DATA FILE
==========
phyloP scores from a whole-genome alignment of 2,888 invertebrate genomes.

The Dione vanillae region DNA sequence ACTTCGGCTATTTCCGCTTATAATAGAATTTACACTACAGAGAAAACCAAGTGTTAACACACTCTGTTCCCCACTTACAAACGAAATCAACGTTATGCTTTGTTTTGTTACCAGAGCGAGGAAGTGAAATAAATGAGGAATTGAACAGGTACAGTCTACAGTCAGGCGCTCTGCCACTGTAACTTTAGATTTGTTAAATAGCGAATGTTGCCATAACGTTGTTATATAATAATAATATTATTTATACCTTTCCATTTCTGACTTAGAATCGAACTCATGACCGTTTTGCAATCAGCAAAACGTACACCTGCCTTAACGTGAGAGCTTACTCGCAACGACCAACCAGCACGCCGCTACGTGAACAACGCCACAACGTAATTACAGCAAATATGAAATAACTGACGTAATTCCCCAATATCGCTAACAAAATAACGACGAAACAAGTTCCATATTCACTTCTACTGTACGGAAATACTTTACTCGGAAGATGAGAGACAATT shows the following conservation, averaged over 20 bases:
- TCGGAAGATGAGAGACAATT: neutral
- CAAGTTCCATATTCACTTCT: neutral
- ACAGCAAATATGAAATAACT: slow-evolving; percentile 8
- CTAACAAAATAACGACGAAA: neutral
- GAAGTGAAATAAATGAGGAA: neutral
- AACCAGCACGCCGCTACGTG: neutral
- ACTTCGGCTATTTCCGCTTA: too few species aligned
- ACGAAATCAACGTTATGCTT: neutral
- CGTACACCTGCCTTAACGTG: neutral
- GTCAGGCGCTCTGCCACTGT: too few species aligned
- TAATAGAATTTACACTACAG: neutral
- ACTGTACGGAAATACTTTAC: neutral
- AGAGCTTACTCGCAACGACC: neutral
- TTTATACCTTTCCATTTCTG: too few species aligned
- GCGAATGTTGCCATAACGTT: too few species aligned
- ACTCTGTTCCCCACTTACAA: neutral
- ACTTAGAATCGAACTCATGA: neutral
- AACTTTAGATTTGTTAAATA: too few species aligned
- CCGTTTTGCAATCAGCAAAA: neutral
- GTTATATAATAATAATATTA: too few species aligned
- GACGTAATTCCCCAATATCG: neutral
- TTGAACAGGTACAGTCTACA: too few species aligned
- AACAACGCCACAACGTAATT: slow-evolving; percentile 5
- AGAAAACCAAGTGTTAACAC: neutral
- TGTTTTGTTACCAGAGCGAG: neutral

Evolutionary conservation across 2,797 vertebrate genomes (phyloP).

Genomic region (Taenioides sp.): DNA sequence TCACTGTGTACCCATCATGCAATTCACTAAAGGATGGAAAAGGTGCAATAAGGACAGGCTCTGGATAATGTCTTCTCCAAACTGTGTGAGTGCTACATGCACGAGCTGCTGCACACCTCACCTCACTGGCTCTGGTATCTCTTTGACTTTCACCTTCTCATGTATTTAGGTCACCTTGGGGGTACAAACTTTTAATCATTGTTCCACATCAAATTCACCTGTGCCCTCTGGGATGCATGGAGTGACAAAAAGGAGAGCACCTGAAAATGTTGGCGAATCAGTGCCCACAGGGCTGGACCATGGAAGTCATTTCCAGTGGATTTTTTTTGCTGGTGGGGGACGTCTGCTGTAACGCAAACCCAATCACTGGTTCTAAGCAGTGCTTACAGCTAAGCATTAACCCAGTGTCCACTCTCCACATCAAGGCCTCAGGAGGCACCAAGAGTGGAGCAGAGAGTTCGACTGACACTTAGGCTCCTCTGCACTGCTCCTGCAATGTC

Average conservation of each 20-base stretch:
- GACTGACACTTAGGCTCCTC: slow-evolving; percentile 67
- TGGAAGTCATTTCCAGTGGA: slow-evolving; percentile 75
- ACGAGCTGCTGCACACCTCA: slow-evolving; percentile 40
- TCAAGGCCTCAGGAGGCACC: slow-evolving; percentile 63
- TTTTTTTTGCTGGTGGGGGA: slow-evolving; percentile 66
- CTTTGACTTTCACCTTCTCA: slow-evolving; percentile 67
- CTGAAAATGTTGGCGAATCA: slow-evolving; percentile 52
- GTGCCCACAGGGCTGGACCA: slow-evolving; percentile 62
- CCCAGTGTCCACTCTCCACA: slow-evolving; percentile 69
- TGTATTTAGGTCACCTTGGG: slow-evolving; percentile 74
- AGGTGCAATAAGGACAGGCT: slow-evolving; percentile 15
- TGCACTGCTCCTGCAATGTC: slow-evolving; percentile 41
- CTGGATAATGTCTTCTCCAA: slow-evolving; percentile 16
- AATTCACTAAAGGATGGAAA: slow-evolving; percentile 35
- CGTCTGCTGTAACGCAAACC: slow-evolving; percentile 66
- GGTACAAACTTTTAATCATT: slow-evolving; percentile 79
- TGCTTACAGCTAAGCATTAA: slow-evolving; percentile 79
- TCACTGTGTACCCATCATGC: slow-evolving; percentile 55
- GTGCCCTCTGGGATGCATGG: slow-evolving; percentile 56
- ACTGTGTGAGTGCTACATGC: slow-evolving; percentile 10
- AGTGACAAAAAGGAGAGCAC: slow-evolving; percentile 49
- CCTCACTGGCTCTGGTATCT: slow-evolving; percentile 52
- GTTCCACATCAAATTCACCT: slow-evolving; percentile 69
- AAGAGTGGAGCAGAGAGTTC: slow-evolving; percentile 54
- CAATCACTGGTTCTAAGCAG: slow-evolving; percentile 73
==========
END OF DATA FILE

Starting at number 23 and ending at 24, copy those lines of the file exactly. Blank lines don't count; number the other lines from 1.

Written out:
- GACGTAATTCCCCAATATCG: neutral
- TTGAACAGGTACAGTCTACA: too few species aligned